Russian Invasion Talk Poses Economic Risk for Tiny Neighbor

  • Estonian PM Ratas sees no signs of increasing security risks
  • Investors urged to feel safe about business in Baltic nation

Estonian volunteers participate in a military training during Utria Assault, the NATO member's biggest annual military competition, on January 14, 2017 in Narva.

Baseless reports of elevated security risks from Russia represent a threat to Estonia’s business climate, the Baltic country’s prime minister said.

“Certainly it worsens the economic environment when such signals penetrate society,” Juri Ratas told a news conference Thursday in Tallinn, the capital. “There have been no signs recently of increasing risks.” 

The situation in the NATO and European Union nation bordering Russia is “calm and peaceful,” according to Ratas. In suggesting potential Russian aggression, foreign media has “sometimes been superficial and sometimes sensational,” Foreign Minister Sven Mikser told the same news conference.

Russia’s meddling in Ukraine has spooked the Baltic region, which broke free of communist rule as the Soviet Union collapsed and remains home to a large Russian-speaking minority. While President Vladimir Putin has repeatedly denied having any designs on the Baltics, worries over security in the region have resurfaced after Donald Trump’s election triumph.

The president-elect has called NATO “obsolete,” suggesting during the campaign that the U.S. should only defend allies that have “fulfilled their obligations.” Latvia and Lithuania don’t currently meet the NATO target of spending 2 percent of gross domestic product on defense. Estonia, whose population is 1.3 million, spends 2.2 percent.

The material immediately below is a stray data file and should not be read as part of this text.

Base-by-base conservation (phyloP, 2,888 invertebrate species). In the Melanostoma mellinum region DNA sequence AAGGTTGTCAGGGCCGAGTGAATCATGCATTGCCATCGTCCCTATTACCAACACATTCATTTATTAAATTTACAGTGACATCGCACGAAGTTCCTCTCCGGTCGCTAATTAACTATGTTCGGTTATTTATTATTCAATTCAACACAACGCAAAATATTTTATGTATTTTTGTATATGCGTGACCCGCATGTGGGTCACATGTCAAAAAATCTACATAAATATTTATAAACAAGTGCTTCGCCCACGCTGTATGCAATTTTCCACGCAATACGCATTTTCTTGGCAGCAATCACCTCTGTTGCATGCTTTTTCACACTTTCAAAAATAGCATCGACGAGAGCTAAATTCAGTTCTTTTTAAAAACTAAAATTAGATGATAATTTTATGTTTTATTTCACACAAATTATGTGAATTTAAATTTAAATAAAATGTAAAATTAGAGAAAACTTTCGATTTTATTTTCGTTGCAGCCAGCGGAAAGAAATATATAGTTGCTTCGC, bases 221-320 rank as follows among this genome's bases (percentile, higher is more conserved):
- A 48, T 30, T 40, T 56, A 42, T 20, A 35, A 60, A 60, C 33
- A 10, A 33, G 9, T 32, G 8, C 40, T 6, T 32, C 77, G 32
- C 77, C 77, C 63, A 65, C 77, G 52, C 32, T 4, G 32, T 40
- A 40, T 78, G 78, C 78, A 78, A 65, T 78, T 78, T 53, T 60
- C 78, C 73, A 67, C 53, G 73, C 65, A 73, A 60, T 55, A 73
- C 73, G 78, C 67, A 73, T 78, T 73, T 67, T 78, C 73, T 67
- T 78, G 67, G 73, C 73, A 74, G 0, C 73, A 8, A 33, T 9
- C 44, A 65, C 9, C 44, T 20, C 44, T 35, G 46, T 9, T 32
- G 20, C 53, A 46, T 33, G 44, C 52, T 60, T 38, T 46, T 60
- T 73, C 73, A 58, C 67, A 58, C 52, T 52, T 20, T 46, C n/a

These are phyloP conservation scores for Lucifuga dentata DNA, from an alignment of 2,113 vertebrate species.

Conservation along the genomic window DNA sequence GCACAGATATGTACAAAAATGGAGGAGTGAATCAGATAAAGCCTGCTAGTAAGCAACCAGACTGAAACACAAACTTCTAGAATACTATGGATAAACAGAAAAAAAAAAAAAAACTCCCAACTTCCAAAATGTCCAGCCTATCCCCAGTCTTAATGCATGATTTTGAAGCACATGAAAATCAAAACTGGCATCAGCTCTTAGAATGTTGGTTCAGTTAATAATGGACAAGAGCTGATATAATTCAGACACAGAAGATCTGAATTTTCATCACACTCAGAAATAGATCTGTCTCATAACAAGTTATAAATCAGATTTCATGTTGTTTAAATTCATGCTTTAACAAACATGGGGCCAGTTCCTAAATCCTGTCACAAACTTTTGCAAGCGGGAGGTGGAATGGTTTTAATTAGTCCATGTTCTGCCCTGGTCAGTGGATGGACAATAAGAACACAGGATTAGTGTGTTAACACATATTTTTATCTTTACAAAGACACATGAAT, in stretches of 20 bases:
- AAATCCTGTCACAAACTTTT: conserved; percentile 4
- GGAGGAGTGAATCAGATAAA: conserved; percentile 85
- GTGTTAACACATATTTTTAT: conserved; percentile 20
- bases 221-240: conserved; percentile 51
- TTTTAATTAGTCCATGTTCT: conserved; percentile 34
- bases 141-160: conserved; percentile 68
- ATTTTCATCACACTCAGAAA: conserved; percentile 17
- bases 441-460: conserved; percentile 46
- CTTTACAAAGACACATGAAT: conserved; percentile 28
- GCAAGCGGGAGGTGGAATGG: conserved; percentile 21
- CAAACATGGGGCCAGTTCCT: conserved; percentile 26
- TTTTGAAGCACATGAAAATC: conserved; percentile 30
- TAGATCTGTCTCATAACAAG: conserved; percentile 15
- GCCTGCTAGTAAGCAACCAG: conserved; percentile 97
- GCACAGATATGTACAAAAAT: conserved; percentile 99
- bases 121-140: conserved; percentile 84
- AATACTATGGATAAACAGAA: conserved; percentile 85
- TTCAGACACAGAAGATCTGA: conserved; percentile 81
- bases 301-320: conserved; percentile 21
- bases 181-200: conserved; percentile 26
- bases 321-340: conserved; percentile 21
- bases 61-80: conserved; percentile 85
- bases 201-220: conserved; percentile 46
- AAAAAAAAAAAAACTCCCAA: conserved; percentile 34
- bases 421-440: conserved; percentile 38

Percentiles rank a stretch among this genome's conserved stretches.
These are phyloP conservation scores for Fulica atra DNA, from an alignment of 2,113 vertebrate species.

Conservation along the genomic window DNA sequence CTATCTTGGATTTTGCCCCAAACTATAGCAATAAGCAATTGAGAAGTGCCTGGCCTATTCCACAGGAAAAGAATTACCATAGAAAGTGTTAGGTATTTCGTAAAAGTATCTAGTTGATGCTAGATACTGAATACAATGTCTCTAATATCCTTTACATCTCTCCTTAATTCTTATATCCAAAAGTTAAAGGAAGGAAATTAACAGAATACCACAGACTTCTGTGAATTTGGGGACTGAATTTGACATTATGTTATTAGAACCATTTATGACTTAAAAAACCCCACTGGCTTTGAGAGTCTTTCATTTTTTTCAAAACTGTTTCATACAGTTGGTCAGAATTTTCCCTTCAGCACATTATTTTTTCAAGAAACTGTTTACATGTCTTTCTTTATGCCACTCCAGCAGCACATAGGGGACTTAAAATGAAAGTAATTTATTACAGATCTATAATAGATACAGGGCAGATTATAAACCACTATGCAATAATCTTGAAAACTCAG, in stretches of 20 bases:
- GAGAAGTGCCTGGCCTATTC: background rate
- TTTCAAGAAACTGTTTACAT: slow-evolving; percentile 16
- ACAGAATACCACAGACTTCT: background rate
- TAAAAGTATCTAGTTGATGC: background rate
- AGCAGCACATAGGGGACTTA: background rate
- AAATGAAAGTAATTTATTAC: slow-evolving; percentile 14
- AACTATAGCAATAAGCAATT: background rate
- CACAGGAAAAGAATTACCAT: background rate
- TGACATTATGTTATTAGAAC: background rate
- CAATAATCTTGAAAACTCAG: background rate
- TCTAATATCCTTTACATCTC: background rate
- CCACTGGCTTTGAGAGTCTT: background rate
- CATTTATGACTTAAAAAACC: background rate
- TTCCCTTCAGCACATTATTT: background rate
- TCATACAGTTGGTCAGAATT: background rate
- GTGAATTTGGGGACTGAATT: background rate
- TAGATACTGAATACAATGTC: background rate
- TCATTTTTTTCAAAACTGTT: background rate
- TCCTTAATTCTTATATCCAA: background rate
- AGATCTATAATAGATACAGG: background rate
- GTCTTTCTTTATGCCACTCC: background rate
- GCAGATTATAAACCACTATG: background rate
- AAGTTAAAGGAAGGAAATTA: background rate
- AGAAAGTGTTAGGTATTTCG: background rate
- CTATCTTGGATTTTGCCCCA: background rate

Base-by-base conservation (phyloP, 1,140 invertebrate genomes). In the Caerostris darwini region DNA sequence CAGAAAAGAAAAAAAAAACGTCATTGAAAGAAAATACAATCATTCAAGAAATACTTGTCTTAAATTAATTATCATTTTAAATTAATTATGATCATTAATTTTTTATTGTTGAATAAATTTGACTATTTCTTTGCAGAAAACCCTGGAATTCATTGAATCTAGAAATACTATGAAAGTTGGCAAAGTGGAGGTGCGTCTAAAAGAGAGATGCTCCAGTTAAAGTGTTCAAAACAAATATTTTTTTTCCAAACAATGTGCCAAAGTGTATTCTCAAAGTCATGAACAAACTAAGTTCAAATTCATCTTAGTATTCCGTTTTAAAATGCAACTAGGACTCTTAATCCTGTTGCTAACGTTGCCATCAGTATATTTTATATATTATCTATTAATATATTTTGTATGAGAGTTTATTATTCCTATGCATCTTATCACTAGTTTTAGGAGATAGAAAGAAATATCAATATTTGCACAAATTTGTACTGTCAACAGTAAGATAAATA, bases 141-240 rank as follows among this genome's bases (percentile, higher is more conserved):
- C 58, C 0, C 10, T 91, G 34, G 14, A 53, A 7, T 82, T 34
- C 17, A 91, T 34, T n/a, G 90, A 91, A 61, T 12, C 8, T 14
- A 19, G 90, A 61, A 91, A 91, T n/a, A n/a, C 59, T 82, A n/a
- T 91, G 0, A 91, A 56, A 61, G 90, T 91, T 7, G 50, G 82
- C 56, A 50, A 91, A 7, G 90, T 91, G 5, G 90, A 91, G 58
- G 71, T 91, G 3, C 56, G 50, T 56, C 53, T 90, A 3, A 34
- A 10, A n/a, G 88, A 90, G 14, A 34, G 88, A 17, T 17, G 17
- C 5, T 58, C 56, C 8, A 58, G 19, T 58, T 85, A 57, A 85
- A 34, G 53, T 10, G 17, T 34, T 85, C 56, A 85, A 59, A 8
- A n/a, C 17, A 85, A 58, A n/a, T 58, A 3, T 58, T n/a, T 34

German Finance Minister Wolfgang Schaeuble, speaking to Bloomberg on Thursday in Davos, said the U.S. “must remain reliable” with regard to the Baltic region. “A strong America will stick to its obligations, because otherwise a strong America would lose confidence -- and that would be a disaster for America and for the world.”

Estonian corporate investment as share of GDP declined to lowest on record in the third quarter, according to central bank, though it attributed that performance to reduced profitability and higher wage growth. While the stock of foreign direct investment in Estonia increased in the year through September, it remains below the record-high EU20.9 billion reached in March 2015.

“If there’s a constant threat or a message that something may happen, then obviously a question arises whether to invest in Estonia or not,” Ratas said. “Estonia is a good place for investment.”

Before it's here, it's on the Bloomberg Terminal.